A Design Against Darkness
Poetry for Troubled Times
By Kim Addonizio on 9.02.09
Sometimes the world seems to me utterly random, possibly malevolent, and therefore frightening. I always go back to Robert Frost’s sonnet, “Design” which closes, “What but design of darkness to appall?—/ If design govern in a thing so small.”
When I read this poem, I end up feeling oddly comforted. Someone else was asking the same questions, feeling the chill, getting it down in language. Someone was fashioning a poem. A design against darkness.
Photo by rachel_r on Flickr
And then there are the small synchronicities that sometimes seem like little upwellings, glimpses into the beautiful order of things. Here’s one example: I told a new lover a story about a man and woman who had dated in high school. Years later they found themselves living across the street from each other in New York. Tragically, the man’s wife committed suicide. But today these two are married.
The day after I told my lover this story, I went for the first time to his house. It turned out to be across the street from the building I used to live in.
So, some lovely fate proved, or intuited, in that moment. But what if, instead of discovering that I had lived across the street, it turned out that someone he knew committed suicide the next day? The felicitous intersection of events might seem ominous. We might see the design of darkness to appall.
And all we have to do is look outward to the rest of the world to seriously entertain the idea that it’s all chaos, driven by the erratic winds of violence and greed, of religious dogma and fear and hatred.
All of which is to say that we—most of us, anyway—can’t know the core mysteries of life. What we do know is that the creative impulse is toward design, toward fashioning some outer representation of our inner lives and of life itself—whether we believe we are revealing an underlying order or, as Frost has it in an essay, creating “a momentary stay against confusion.”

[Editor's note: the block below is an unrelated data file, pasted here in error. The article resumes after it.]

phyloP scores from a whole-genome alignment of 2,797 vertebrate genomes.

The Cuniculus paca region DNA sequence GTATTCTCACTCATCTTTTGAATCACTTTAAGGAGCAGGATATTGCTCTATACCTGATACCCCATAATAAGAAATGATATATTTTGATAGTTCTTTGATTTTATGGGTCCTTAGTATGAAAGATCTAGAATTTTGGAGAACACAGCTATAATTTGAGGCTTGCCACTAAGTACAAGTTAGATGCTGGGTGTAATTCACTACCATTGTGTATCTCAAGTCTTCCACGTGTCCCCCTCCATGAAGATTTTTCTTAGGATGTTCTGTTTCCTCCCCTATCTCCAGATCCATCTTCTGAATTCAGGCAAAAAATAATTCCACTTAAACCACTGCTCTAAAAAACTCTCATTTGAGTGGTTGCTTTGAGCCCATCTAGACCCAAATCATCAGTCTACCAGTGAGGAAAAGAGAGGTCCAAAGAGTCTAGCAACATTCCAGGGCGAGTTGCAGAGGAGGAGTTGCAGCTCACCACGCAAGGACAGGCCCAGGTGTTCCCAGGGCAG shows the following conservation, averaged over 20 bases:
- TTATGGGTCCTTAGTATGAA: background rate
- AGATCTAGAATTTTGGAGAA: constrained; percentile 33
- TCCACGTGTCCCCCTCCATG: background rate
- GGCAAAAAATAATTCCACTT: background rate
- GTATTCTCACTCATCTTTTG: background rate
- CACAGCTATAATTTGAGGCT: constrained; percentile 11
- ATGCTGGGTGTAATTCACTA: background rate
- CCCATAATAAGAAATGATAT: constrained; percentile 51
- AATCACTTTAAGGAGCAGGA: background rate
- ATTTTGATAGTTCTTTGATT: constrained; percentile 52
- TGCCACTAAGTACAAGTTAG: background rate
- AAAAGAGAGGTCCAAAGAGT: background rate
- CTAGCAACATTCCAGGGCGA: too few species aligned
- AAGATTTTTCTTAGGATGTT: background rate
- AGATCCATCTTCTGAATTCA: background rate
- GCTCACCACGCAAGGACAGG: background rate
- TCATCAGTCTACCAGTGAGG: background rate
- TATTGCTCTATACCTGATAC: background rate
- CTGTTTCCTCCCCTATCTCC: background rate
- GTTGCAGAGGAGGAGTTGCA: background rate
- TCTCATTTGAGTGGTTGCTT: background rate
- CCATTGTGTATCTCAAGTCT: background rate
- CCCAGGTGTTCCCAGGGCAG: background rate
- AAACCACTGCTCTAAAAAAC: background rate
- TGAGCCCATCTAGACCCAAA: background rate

Those who have had a deep spiritual experience say there is an unfolding, and we can be one with it. They know; they have experienced it in a way that leaves no doubt. I’m grateful for those writers, too. I think about being alone in Colorado Spring, Colorado, in the after of September 11, with that sense of stunned despair so many of us had. I was on a five-week teaching gig in a comfortable but sterile corporate apartment, set adrift from my friends, my books, almost everything that gave me some kind of context. The context, instead, came from the images on TV. The context was the drama of human suffering, a drama that began, no doubt, with the first humans. The context was the history of violence that continues unabated. At any moment, in the modern world, there are more than a hundred wars occurring somewhere on the planet.
When I couldn’t stand watching anymore, I turned off the TV and looked through some videos I’d brought from home, hoping for some mindless, distracting movie. What I pulled from the stack was Bill Moyers’ “Language of Life” series, the segment on Rumi translator Coleman Barks. So in the midst of this catastrophic event, this wholesale murder in the name of Islam, I listened to the words of a thirteenth-century Islamic poet. Some of the words Barks recited were these:
Let the beauty we love be what we do. There are hundreds of way to kneel and kiss the ground.
This is what poems do, whether they originate in skepticism or faith. They are gifts. They are the designs we make and give to others, or the ones given to us, and they help us to take heart. Assalamu alaikum.